starring Kathy Bates, Adrien Brody, Carla Bruni, Marion Cotillard
written and directed by Woody Allen
by Ian Pugh Midnight in Paris begins with a Manhattan-esque montage of the titular city, and after so many consecutive duds, Woody Allen has finally rediscovered (and relocated) the vital essence that traces back to his very best films. Don't mistake his latest for a nostalgic throwback, though--in fact, it's something of an essay on the dangerous intoxication of nostalgic throwbacks. Take it, too, as fair indication that Allen has shared our frustrations with his recent output and knew that the only way to get out of his rut was to confront the spectre of his earlier work. While he probably hates himself for it, it was bound to happen sooner or later: The pull of the past is simply too great to resist. Here, Manhattan becomes Paris, Paris becomes Manhattan, and we're left to wonder what, exactly, that's supposed to mean in the long run. Allen projects himself onto a younger avatar, who in turn projects himself onto the artists who came before him, who in turn have their own projections to deal with. As usual, Allen stops the action cold to explain his theses in a brief monologue, but for the first time in a long time, it feels necessary. It feels like legitimate self-criticism.
Hollywood screenwriter Gil (Owen Wilson) is struggling through a novel, convinced that he would've seen greater artistic success had he sacrificed the big paydays for a little more time spent daydreaming in the City of Lights. He returns there for a mini-vacation, and after several frustrating nights in the company of selfish fiancé Inez (Rachel McAdams), Gil wanders alone in search of inspiration. On a random street corner, he's picked up by an old-timey car and transported to 1920s Paris, where he meets a who's who of the era's cultural elite: F. Scott Fitzgerald (Tom Hiddleston), Ernest Hemingway (Corey Stoll), Salvador Dalí (Adrien Brody), Gertrude Stein (Kathy Bates), and what seems like every other major artist of the early twentieth century. Naturally, they love his gaping naïveté and (obnoxious) hero worship. He gets to show off his work to some pretty big names and maybe even enjoy an affair with resident muse Adriana (Marion Cotillard), though as these excursions continue, they demonstrate little purpose beyond fulfilling the writer's desire for self-gratification. (In a brief stay back in his own reality, Gil uses his newfound historical knowledge to take the piss out of a pompous, wannabe art critic (Michael Sheen) with eyes on Inez.) Would it have been possible for someone to meet all of these artists in the same place in such rapid succession? More importantly, does Gil make any real progress on his much-ballyhooed novel? It doesn't really matter, because if he's getting all this attention from these idols, well, he must be a good writer.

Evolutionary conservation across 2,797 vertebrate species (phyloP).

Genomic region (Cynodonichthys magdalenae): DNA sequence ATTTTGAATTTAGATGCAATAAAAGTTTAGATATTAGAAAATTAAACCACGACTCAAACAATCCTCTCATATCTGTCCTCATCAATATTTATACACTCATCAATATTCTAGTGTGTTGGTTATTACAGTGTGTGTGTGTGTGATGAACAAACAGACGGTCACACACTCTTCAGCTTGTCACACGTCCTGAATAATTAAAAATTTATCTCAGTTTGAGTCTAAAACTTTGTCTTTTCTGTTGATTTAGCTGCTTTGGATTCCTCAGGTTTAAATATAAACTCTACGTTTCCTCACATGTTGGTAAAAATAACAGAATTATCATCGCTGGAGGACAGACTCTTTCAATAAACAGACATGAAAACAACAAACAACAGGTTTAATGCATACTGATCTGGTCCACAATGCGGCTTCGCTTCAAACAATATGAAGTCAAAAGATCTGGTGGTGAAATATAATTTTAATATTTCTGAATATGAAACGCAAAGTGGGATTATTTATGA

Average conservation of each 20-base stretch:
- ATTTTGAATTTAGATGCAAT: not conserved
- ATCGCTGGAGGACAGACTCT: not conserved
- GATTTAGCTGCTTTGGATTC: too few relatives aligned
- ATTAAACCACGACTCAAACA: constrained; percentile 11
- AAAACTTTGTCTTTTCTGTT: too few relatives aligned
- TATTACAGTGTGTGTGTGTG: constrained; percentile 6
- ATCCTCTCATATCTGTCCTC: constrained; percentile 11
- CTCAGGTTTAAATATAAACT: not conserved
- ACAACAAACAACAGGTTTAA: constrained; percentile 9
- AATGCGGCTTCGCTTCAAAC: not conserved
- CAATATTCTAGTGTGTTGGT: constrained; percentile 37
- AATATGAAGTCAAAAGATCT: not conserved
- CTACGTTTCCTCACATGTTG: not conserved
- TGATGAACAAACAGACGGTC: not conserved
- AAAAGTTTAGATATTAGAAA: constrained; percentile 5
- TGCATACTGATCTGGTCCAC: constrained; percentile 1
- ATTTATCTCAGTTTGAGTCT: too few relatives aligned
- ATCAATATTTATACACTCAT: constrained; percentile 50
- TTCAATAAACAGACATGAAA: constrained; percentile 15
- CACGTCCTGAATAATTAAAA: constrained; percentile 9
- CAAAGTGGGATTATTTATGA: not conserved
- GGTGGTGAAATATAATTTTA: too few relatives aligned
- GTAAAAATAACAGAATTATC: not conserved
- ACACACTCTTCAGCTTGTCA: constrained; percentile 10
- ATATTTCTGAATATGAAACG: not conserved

Gil's superficial interactions in yesteryear mirror his relationships in the modern day. If we are to conclude that Inez is wrong for Gil, then we must also ask why they got engaged in the first place. Early political conversations with his future father-in-law (Kurt Fuller) reveal an unwillingness to engage opposing viewpoints, while Gil's flirtation with a local merchant (Léa Seydoux) only seems to transpire because he thinks the romantic setting demands it. "'Prufrock' is my mantra," Gil says upon meeting T.S. Eliot, unaware of just how well he embodies that poem as an aging romantic, an interloper gawking impotently as the women come and go, talking of Michelangelo. The entire thing is an exercise in intellectual tourism and impossible fever dreams (as all art may be, the film's wink of an ending suggests) Allen understands only too well. Ultimately, Midnight in Paris is about the struggle to figure out where the "true self" emerges from a cacophony of influences and preconceived notions of an unlived past.
In other words, the film follows through on the career retrospective Allen promised with Whatever Works. He recognizes nostalgia as poisonous to his craft, yet at the same time, he can't suppress his curiosity over revisiting his old stuff. In the movie's funniest moment, Gil pitches The Exterminating Angel to a confused Luis Buñuel (Adrien de Van), and suddenly Woody appears overly concerned about what Bergman and Fellini thought about his own pastiches of the same. (Does he feel differently about them, and their impact on him, now that they're dead?)) Armed with the appropriate time and distance, Woody takes a good, long look at his career and the man he used to be, and despite decades of denial, he betrays his desire to understand what he has accomplished and what he'll leave behind. Does he regard his younger self as a separate entity? What has he really learned in his career as an artist? Thankfully, unlike his last few films, Midnight in Paris actually explores these themes and lets enough questions linger to keep it interesting. It's almost as if Allen decided to punish himself with the power of true introspection. After all's said and done, it's not hard to imagine him traveling back in time to visit his much younger self--a much more persuasive artistic force--to tell him how much he loves his movies... particularly the early, funny ones. Truly, we have come full circle. Originally published: May 20, 2011.